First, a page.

I still have some issues with SMF, and while I'm not incredibly thrilled about phpBB either, it is by far the most supported. I'd rather have to fix some issues up front and have the backing to do it than possibly have issues down the track and have no support. So far the design is coming over to phpBB rather nicely, and the code is much cleaner to boot.



The name is great, and the design looks more than adequate to me. I think you're onto a great thing here. As mentioned before, there is a gap for this type of forum in Australia at the moment. If you Google "Vintage Computer Forum Australia" or something similar, there is nothing specific. A few links to Whirlpool and some to the U.S vintage computer site. I think if you get it up and running and with a little promotion and word of mouth, it will take off.

You're right, there isn't really anything in Australia that covers this kind of enthusiast community. I'm convinced that it shouldn't be restricted exclusively to Australia, after all we're working as part of a global collective of vintage collectors, but I think having local input into its operation will definitely help drive its adoption here and give it a local advantage.

Starting these things off is undoubtedly rather difficult, since you start with a blank board that nobody wants to participate in. Starting momentum in the form of early adopters is critical, and thankfully we don't seem to be short of them. After that's covered, then we can work on making it take off.



Wouldn't something along the lines of a wiki make it much quicker and easier to find information? with a forum for discussions?

It would certainly be useful. I've been messing with DocuWiki on the side, and I do like what I see there. Once I think I have the design settled, then perhaps it'd be worth looking into bringing that design over to Wiki software as well and implementing both.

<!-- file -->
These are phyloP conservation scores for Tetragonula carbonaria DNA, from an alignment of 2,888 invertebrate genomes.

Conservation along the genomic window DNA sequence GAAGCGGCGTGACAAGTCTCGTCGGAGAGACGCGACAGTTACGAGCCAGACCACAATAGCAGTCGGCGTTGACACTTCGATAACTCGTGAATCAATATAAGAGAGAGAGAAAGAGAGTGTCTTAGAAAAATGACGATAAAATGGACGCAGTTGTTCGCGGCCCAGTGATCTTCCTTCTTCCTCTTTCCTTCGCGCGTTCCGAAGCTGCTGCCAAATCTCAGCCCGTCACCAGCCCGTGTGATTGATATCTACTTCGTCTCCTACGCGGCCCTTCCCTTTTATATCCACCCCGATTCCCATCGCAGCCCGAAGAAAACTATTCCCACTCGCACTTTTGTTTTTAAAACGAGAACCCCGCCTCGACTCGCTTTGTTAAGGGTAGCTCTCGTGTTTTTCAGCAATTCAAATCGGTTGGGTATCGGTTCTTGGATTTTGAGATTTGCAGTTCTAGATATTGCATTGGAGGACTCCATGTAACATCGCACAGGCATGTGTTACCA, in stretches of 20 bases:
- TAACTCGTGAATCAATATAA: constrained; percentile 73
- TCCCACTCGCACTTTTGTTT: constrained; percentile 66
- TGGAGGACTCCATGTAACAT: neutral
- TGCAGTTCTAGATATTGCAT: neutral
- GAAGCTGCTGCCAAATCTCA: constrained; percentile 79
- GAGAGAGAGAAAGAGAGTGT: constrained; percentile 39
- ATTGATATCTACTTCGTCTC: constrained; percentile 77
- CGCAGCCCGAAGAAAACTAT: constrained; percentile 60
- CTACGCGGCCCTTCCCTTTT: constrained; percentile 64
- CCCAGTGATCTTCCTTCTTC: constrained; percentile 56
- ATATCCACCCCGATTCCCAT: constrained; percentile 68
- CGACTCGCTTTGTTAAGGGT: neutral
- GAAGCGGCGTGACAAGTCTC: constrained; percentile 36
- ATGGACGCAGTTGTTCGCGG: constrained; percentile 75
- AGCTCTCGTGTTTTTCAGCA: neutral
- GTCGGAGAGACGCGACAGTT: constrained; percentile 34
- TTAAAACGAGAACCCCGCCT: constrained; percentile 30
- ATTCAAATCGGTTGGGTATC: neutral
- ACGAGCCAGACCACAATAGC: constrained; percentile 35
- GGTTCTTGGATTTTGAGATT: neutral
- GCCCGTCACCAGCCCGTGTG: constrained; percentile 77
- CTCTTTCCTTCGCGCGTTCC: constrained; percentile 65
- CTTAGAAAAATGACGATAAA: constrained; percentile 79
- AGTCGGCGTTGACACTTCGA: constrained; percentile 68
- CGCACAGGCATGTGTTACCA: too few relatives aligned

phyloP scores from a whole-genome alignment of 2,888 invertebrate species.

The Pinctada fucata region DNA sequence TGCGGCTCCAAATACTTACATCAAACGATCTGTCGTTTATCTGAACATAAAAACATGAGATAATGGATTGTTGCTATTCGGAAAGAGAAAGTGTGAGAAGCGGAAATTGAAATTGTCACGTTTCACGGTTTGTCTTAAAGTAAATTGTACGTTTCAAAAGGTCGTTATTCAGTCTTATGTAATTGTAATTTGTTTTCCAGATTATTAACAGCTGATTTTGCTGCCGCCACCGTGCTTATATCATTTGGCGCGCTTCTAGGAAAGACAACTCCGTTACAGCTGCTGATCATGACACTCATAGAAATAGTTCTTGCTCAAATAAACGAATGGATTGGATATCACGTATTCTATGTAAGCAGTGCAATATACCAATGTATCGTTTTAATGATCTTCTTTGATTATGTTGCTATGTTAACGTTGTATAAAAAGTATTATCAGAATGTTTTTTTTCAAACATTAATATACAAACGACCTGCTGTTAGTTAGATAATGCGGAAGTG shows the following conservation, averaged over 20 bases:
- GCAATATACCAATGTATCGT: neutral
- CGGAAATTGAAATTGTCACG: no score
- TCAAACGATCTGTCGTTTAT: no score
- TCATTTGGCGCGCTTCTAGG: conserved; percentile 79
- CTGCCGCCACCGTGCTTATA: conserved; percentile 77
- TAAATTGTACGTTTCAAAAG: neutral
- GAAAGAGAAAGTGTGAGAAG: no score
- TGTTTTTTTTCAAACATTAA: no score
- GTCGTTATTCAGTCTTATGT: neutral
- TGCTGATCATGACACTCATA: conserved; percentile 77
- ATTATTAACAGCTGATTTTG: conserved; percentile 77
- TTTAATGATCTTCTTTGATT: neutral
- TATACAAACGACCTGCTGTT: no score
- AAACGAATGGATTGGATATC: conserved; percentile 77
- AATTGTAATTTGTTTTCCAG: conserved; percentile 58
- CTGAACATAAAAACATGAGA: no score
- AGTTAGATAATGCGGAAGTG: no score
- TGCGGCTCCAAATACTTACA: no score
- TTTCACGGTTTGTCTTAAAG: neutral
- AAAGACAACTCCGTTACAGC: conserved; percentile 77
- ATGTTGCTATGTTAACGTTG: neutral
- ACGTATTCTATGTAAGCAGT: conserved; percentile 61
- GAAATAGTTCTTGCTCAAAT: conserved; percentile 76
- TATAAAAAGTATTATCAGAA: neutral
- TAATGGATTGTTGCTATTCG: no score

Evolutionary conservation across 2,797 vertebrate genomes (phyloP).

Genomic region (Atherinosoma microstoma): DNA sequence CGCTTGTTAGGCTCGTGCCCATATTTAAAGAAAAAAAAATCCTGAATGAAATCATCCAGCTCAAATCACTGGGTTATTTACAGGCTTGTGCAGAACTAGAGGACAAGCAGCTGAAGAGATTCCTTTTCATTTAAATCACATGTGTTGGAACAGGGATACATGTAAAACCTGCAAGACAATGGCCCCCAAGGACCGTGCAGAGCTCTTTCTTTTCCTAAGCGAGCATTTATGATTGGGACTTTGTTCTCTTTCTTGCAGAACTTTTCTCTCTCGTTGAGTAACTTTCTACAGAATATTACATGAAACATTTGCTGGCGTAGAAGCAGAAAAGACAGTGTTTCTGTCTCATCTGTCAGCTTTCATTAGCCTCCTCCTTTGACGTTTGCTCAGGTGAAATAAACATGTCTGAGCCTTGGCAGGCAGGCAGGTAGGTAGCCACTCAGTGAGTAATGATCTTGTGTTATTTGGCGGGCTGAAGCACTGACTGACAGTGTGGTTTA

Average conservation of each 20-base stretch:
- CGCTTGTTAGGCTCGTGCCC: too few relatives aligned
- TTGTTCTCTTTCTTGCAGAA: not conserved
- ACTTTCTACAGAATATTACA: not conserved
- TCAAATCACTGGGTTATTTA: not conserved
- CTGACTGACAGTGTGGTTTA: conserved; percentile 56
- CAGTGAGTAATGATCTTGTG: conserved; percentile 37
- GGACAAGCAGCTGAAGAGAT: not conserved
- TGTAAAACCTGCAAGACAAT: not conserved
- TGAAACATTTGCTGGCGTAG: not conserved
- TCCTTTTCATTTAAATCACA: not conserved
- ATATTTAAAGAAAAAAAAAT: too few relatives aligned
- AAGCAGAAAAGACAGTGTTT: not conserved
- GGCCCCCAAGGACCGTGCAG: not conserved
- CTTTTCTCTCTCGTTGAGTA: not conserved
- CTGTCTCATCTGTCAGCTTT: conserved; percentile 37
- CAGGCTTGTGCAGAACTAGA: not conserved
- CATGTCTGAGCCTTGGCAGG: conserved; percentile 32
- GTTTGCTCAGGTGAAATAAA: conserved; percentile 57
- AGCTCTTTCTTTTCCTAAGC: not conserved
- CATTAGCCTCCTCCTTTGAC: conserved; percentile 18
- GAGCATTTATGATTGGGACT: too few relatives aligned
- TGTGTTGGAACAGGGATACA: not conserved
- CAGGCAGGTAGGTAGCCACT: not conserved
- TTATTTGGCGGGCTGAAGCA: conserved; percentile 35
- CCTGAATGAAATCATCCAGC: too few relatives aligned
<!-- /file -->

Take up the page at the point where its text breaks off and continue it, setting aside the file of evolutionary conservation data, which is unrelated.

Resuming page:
Oh, there is one more thing worth mentioning. Even if the board software, design, rules and guidelines, forum layout and even the people come together - where do you put it? Not to be that guy, but I'm still running the numbers on my next round of utilities bills, let alone hosting space and domain name costs. More than likely I'll have to look into other solutions, even perhaps working with others to address that issue.

iMic
31st January 2014, 06:17 PM
Quick Update. I've been throwing more effort behind making the site tick using phpBB 3. The strong start couldn't last forever it seems, because I hit some problems with phpBB 3 after a while, such as incredibly poor coding in the default template files. I considered revisiting SMF again to see if it would be easier to make that function how I wanted it to, but there's some challenges to be had there too.

I decided to let it sit for a while. I'll revisit it over the weekend or something and see if I can do something with it.

I think it's also become apparent from running the numbers with providers like A Small Orange that I won't be able to cover the hosting costs for this thing. It's not expensive, but it's more than I have. If I was to host it, I'd have to find someone willing to share their server. That's not to say it would be forever, eventually I could possibly arrange for it to run on its own webspace, but up front I don't think it'll happen.